Is Alaska on your bucket list?
But good sense and January temperatures tell us to shelve dreams of strolling through the coastal villages, seeing glaciers up close, and maybe even riding in a small plane. They say that everyone in Alaska has a plane in the garage to get from A to B.
I have been honing up on Alaskan cruise information and even toyed with driving to the 49th state since the wonders of a trip there several years ago years ago whetted a desire to return to see and learn more about America’s largest state.
In the meantime, here’s an idea that keeps us safe and warm at home but still recognizes Alaska in a stunning edible showstopper.
Baked Alaska is not only a spectacular dessert that is sure to bring compliments, but it is easier to make than it appears.
It was invented by Charles Ranhofer, chef at Delmonico’s in New York, in 1867 in celebration of America’s purchase of Alaska from the Russia. It did not become the official 49th state until 1959.
The cake and ice cream dessert, blanketed in golden brown meringue, is a classic dessert that is often lighted for special effect. Once upon a time, it was a hallmark at banquets at the Commodore Perry Hotel in Toledo when the banquet room lights were dimmed and waiters marched in carrying the flaming creation.
It also became a tradition on cruise ships as a memorable presentation at the last dinner on board. Originally, Alaskas were lighted by candles, but they were replaced by sparklers because of the danger of fire.
The last dinner on the Canada/ New England Royal Princess cruise in November was highlighted by a parade of 40 waiters and cooks. Each carried an Alaska glowing with a lighted sparkler as they marched around the dining room to loud applause before serving one to each table, extinguishing the sparkler, and slicing each Alaska into rainbow slices.
I didn’t march around my dining room, or even have a sparkler to light, when an Alaska was prepared and served as an appropriate dessert for a birthday celebration during this harsh winter spell.
Like clothing in winter, Alaskas are layered. First, there is the layer of cake, then the ice cream, and over all thick meringue that is browned in a very hot oven.
Putting the ice cream in the hot oven can be scary, but it works because the meringue, if applied properly, acts as insulation for the ice cream. Besides, the Alaska doesn’t stay in the oven but a few minutes.
The choices of cake and ice cream flavors can very, according to favorites. Some people like to match them: strawberry cake and strawberry ice cream or chocolate cake and a chocolate cream. My choices were simply a 9-inch layer yellow cake made from a mix, topped by a half gallon of Neapolitan ice cream.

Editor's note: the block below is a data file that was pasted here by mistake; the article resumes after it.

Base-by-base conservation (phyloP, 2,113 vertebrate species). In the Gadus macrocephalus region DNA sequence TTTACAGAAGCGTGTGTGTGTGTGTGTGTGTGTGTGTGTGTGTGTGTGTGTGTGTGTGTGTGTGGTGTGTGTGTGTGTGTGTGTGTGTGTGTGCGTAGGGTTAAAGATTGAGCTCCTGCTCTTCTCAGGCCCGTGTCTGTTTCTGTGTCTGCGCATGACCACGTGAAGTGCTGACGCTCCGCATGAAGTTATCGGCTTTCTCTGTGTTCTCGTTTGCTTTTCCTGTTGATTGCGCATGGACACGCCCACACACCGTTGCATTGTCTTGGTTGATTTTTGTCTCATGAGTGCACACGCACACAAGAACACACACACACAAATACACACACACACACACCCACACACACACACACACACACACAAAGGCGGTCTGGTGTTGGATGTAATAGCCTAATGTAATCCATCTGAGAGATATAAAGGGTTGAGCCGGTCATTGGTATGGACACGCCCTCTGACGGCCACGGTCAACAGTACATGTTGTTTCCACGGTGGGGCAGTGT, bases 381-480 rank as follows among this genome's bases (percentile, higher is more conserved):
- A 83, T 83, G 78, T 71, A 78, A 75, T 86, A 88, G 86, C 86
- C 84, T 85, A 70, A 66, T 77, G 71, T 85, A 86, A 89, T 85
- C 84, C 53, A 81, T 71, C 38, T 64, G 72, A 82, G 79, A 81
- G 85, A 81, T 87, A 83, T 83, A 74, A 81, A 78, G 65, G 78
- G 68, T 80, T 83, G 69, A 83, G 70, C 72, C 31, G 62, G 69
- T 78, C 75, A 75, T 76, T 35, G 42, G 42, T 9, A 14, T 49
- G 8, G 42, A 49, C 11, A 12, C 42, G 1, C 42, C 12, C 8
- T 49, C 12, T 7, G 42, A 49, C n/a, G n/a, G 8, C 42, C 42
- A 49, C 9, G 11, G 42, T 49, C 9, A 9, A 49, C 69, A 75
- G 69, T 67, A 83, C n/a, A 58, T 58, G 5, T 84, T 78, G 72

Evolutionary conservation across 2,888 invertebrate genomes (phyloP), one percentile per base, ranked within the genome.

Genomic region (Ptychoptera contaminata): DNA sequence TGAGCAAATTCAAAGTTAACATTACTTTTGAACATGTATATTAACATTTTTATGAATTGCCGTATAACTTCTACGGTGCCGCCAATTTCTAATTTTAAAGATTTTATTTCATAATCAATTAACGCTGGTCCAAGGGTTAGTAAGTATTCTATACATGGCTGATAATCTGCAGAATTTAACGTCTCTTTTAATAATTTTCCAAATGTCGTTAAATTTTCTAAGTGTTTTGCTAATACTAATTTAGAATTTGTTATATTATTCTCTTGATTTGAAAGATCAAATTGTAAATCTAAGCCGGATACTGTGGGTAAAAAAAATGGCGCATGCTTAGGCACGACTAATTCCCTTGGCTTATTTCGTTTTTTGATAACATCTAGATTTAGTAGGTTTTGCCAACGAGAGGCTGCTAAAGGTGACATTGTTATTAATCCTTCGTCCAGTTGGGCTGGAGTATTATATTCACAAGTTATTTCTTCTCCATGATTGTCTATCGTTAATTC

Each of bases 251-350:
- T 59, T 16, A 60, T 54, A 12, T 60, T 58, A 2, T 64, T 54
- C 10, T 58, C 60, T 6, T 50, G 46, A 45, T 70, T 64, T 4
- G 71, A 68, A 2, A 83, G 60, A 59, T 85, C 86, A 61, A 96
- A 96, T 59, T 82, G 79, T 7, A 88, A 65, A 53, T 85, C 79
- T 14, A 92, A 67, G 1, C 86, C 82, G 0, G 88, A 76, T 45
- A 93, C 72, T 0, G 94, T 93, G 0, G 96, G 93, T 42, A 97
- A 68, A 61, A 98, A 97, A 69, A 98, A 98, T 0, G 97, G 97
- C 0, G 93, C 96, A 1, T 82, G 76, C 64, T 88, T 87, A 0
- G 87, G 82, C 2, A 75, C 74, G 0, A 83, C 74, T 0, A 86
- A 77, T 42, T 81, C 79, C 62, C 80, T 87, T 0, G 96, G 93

The toughest part of making the Alaska may be separating the eggs to gain enough whites with not a smidgeon of yolk escaping. When the great chef guru, the late James Beard, was in Toledo for a demonstration, he cracked and dropped the whole raw egg into his widespread hand and let the white slide through his fingers. Of course we must be sure our hands are clean to try this trick from the master, but its works.
I used six whites with a half cup of sugar and a smidgeon of cream or tartar for enough meringue to fully cover the cake and a half gallon of ice cream.
It may seem like a lot of sugar, but it is essential to the meringue structure. Cream of tartar is the white powder in the little can in the spice cupboard that can be used for many household things, but we tend to only dip into it when beating egg whites.
A byproduct of the winemaking process, the acidic value of cream of tartar stabilizes the egg whites and adds volume and thickness.
The rule is one-eighth teaspoon cream of tartar for every two egg whites in meringue. It is said to also be used for laundry stains when made into a paste with lemon juice and left to set for an hour before laundering. And a half-teaspoon to a teaspoon added to boiling vegetables keeps the natural color.
Frigid Ohio Baked Alaska
1 9-inch round baked cake layer
1/2 gallon ice cream
6 egg whites, best at room temperature
1/4 plus 1/8 teaspoon cream of tartar
1/2 cup sugar
Place cake on oven-proof pan. Let ice cream soften just enough to spread on cake.
Form the ice cream into a dome shape. A spatula works well.
Immediately prepare cake and ice cream for freezer by wrapping it securely with plastic and/or wax papers, making sure it is well covered.
Freeze at least two hours, or longer, before adding meringue.
To make meringue, beat egg whites with cream of tartar in deep bowl with electric mixer, first on medium speed until whites are foamy, may take 2 minutes. Slowly increase speed to high as the whites increase in volume. Add sugar very, very gradually while continuing to beat on high speed until the meringue is glossy and stiff peaks form when the beater is lifted.
Remove cake and ice cream from freezer. Spread the meringue over the ice cream, swirling it into peaks that will make it more attractive when browned. The meringue should be spread thicker over the ice cream at the dome, and be sure the meringue seals the edge of the cake. Serves 8 to 10.
Wrap meringue-covered Alaska well in plastic/wax papers and return to freezer for at least three hours. Do not scrimp on the wrapping.
Preheat oven to 450F or 500F. Remove Alaska from freezer and the wrappings. Place in center of oven 4 to 6 minutes until the meringue is nicely browned.
Serve immediately sliced into wedges.
If desired, omit freezing Alaska with meringue in the last step above. Instead, apply the meringue to the frozen cake and ice cream immediately when meringue is finished and brown in oven 4 to 6 minutes.
Mary Alice Powell is a retired Blade food editor. Contact her at firstname.lastname@example.org.
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